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Oooops! / Re: Tailstock Tantrums
« Last post by Joules on August 10, 2023, 05:28:18 PM »
I should maybe clarify for anyone unfamiliar with the deflection measurement used here, I am looking for a none return to zero on the indicator.  This might signify a problem in my scraping or an issue of wear in the tail stock.   You push-pull the live centre, not swing on it and see some deflection, the needle should come back to zero if all is well.  Any perceived click is bad, i.e the taper pivots, very cheap MT drill that doesn't match the taper its put into as a worse case example I have come across or the tail stock barrel is a poor fit / worn in its casting.   You are testing the whole assembly this way, so be careful not to jump to a conclusion, you might just have forgot to lock the tail stock.
General Crafts / Re: Thanks Andrew, and Jacob !!!
« Last post by awemawson on August 10, 2023, 12:33:22 PM »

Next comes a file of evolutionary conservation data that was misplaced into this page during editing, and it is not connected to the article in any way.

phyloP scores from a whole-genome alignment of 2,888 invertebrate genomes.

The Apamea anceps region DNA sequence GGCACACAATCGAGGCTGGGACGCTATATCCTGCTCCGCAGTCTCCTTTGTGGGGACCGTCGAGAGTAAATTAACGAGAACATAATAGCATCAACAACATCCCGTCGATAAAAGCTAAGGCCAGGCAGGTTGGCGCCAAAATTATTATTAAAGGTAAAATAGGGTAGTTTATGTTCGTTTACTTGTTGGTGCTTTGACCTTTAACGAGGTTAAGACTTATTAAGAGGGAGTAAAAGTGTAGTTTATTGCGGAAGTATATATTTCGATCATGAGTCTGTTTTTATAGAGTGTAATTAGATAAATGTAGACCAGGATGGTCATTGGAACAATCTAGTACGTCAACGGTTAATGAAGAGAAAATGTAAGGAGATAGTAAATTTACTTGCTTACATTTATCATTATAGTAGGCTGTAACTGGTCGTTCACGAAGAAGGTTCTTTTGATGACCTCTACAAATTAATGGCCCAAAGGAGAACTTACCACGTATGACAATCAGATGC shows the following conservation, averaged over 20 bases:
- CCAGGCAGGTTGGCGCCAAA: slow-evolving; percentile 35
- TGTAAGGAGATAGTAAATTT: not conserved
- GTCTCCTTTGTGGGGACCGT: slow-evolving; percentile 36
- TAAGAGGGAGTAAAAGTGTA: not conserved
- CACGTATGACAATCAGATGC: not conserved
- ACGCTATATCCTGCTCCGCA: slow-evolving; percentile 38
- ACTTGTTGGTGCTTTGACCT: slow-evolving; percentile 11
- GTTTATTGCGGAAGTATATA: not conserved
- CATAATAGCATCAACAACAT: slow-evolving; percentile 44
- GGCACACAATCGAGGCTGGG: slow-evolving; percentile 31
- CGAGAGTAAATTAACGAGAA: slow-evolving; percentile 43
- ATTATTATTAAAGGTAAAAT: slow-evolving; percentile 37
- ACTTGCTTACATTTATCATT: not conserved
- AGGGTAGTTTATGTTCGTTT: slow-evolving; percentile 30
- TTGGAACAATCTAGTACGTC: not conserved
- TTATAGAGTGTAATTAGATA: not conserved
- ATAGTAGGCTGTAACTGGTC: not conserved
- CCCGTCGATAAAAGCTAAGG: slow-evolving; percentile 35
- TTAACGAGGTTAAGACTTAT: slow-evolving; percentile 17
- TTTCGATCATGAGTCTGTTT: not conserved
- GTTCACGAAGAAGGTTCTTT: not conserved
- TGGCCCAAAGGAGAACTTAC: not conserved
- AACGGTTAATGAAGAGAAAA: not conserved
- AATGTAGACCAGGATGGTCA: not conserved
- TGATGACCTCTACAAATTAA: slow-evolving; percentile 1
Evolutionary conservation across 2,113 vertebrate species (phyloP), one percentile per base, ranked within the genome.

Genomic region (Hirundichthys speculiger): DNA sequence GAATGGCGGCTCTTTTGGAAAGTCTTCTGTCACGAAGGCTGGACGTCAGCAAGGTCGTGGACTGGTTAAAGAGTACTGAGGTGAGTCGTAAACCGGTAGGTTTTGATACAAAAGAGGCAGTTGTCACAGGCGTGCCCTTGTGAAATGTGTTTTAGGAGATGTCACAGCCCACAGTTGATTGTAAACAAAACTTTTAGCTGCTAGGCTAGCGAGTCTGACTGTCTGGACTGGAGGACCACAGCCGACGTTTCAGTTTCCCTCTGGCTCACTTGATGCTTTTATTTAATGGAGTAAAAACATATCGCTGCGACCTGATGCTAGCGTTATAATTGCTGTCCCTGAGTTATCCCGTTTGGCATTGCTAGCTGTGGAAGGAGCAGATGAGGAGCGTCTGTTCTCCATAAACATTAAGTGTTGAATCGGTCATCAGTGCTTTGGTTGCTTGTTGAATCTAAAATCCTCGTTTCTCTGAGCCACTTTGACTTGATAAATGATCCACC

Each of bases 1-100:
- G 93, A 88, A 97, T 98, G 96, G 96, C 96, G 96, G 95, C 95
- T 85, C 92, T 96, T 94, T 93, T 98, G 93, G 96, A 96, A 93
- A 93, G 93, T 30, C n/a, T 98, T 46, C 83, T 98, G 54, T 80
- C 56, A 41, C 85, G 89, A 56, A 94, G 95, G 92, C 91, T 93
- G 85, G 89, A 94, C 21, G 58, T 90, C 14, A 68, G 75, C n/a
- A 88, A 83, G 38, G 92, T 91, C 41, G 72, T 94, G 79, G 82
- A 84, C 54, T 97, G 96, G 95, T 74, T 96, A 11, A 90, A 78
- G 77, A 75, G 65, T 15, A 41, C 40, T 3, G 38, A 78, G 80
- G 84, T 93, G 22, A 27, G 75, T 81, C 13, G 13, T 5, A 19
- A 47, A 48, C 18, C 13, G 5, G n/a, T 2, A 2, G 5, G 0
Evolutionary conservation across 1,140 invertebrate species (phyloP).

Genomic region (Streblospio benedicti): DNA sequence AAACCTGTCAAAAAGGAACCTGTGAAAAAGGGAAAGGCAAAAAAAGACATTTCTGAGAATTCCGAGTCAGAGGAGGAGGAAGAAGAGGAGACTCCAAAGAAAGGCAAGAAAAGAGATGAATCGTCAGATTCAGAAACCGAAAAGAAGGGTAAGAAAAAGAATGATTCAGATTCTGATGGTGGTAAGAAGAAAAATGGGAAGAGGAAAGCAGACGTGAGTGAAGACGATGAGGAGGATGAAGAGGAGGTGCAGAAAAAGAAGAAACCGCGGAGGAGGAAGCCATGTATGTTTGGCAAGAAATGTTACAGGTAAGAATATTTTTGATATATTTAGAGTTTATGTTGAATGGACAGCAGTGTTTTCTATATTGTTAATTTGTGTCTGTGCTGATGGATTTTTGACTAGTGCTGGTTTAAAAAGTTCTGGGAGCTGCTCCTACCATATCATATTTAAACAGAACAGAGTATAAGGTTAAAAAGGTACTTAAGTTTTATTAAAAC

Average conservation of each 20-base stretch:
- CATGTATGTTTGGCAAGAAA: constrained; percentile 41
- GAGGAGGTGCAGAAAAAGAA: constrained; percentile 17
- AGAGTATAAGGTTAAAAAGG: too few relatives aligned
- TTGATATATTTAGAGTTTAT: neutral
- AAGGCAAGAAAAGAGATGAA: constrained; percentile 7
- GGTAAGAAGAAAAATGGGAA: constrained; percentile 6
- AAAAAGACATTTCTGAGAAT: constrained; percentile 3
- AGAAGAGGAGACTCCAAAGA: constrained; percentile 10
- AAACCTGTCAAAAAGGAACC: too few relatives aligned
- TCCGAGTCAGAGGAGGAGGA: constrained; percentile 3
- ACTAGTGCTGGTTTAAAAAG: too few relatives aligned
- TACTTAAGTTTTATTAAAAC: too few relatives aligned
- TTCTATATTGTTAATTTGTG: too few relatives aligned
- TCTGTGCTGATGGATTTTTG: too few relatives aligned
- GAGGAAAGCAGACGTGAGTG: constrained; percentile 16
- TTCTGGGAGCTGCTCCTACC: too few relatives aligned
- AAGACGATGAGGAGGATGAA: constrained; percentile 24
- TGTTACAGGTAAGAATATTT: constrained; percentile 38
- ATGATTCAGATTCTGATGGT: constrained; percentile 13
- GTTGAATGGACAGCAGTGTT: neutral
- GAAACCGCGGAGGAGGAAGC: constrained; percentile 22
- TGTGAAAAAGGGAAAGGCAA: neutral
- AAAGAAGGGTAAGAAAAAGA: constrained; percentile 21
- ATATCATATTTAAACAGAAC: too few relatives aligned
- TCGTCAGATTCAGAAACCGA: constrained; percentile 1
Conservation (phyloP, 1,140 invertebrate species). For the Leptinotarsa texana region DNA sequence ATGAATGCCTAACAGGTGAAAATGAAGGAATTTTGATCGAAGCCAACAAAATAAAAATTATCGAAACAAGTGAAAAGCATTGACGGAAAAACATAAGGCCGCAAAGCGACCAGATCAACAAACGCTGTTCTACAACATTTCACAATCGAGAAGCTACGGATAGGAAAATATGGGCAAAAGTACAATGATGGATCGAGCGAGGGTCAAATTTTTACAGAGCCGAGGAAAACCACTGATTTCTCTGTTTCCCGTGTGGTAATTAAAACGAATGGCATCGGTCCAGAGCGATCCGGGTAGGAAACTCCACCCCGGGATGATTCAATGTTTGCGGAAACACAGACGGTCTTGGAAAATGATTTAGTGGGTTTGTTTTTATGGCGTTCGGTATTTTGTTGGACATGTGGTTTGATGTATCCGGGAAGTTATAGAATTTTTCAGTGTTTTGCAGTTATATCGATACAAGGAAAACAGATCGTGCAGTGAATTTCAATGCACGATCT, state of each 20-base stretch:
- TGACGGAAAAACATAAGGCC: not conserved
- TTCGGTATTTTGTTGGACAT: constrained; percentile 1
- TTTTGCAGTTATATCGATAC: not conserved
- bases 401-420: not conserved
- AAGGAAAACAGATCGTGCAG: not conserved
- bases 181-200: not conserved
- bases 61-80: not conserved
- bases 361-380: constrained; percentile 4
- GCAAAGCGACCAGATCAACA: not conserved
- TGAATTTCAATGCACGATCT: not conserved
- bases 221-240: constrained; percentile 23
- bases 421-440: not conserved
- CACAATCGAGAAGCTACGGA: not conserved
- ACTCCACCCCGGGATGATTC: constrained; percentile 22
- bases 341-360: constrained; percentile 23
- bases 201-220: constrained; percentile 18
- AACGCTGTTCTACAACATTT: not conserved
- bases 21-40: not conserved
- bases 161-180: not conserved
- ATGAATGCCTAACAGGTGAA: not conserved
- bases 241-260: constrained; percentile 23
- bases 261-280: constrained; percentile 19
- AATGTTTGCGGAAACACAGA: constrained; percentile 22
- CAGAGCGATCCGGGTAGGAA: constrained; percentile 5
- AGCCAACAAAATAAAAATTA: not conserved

Glad that it arrived safely - save the lanonin to stop your tools rusting.
General Crafts / Thanks Andrew, and Jacob !!!
« Last post by Joules on August 10, 2023, 09:43:41 AM »
As it's warm and sunny here Jacob is taking a bath.....   Well it will be few baths, the garden is going to go wild with the bath water.  Dry out in the greenhouse later.  Then alot of carding to clean the wool up.
VE-01 Crossbeam Vacuum Engine added a drive pulley and running some accessories, a Fleischmann Sausage Man and a DIY Baker Fan.

Oooops! / Tailstock Tantrums
« Last post by Joules on August 09, 2023, 12:27:56 PM »
Not a good start to the day.  Drilling some Delrin blanks and my drill chuck spun, no biggy it has done that before.  Huh, not this time it has ripped a few rings in the taper.   Now I'm pretty sure the taper was clean, the lathe hasn't turned metal in quite a while so all swarf is plastic.   Mmmm, what to do ?   Ring Warco and see about a new tailstock barrel, possibly.   I haven't got a MT3 reamer, plus I wouldn't be sure it would cut true with the burrs.  As the taper is ground it HAD a nice finish, that doesn't mean it was accurate !!!